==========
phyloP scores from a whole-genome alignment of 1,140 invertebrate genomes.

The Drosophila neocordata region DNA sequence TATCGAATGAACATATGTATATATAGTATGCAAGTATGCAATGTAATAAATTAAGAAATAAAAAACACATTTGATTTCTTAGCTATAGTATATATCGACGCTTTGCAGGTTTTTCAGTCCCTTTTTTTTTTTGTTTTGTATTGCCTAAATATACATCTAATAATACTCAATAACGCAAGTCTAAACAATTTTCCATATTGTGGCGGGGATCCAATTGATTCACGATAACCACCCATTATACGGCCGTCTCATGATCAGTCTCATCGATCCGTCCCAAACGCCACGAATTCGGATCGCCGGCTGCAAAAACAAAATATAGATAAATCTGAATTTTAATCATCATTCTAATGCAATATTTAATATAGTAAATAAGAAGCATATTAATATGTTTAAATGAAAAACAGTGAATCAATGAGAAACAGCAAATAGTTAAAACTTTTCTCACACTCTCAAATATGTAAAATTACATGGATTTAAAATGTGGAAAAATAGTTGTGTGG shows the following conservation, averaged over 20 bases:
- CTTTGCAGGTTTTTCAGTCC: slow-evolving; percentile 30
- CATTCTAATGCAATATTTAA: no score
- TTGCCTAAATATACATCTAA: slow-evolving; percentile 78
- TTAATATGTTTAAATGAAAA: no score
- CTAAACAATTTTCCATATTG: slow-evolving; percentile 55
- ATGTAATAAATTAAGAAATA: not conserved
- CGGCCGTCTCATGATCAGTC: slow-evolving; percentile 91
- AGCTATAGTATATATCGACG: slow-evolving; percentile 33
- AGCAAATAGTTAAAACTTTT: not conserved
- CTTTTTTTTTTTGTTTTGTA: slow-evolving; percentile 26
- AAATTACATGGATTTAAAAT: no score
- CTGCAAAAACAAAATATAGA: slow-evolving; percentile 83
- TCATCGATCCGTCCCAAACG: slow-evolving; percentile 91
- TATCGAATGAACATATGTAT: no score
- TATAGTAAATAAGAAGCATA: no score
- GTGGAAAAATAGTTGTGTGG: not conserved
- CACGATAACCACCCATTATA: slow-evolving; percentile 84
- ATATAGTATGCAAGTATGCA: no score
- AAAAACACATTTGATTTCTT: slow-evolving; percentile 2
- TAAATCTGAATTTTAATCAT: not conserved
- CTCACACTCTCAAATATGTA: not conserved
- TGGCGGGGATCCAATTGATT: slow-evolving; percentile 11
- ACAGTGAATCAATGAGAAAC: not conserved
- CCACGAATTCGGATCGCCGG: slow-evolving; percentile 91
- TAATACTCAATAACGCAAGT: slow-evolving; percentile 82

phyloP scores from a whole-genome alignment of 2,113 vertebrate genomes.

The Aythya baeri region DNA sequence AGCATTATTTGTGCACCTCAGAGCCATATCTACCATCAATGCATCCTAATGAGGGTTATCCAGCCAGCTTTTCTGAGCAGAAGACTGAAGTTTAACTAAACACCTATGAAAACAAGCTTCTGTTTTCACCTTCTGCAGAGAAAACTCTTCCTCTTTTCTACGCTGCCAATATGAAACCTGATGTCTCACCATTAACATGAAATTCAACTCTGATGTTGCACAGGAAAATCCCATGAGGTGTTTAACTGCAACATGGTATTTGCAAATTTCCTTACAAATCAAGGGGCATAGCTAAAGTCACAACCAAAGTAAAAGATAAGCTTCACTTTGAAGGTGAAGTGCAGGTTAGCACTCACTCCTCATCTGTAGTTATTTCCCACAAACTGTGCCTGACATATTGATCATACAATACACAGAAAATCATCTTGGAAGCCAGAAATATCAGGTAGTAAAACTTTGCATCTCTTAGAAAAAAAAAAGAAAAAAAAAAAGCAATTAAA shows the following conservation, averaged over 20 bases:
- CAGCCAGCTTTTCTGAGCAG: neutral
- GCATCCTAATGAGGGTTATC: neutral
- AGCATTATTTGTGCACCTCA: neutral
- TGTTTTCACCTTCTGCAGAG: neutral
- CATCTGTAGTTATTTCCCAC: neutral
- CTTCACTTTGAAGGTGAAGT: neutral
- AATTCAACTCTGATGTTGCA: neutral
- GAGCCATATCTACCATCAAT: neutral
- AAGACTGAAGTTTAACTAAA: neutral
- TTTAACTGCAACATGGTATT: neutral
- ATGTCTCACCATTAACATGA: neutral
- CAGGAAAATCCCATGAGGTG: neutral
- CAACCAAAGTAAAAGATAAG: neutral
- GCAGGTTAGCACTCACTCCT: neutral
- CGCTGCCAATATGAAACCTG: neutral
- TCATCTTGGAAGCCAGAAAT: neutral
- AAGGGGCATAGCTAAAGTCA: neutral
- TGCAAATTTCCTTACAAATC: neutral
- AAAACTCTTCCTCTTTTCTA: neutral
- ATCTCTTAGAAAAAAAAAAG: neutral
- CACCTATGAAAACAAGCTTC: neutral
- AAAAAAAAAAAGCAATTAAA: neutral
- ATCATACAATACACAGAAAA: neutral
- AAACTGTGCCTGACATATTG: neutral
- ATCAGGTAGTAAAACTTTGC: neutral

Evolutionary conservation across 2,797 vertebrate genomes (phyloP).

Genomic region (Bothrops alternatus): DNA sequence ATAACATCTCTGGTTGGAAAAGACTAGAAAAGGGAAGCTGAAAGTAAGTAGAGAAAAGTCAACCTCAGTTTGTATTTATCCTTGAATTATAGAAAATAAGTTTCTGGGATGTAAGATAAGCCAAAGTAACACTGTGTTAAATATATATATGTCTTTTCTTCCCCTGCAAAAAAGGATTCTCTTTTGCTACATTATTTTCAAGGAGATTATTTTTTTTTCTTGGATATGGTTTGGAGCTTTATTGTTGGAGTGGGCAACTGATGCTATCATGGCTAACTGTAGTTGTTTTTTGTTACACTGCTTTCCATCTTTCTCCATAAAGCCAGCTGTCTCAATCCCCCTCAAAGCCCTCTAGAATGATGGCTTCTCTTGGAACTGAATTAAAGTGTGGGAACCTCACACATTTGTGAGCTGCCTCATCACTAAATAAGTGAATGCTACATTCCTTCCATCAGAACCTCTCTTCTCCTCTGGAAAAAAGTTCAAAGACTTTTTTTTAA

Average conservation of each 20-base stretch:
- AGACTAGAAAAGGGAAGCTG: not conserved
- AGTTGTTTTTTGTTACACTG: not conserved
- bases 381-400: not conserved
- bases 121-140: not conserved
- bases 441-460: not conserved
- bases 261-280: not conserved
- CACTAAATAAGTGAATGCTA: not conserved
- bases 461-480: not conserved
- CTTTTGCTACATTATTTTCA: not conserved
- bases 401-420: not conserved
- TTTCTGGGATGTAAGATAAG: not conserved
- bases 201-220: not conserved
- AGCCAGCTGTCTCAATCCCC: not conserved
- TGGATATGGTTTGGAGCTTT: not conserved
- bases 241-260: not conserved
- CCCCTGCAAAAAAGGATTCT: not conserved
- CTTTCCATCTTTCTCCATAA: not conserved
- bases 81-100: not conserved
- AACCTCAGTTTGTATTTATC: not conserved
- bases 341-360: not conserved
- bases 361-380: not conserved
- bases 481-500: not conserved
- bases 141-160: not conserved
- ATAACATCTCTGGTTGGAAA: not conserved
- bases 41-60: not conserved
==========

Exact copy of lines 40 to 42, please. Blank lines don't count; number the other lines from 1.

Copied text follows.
- ATGTCTCACCATTAACATGA: neutral
- CAGGAAAATCCCATGAGGTG: neutral
- CAACCAAAGTAAAAGATAAG: neutral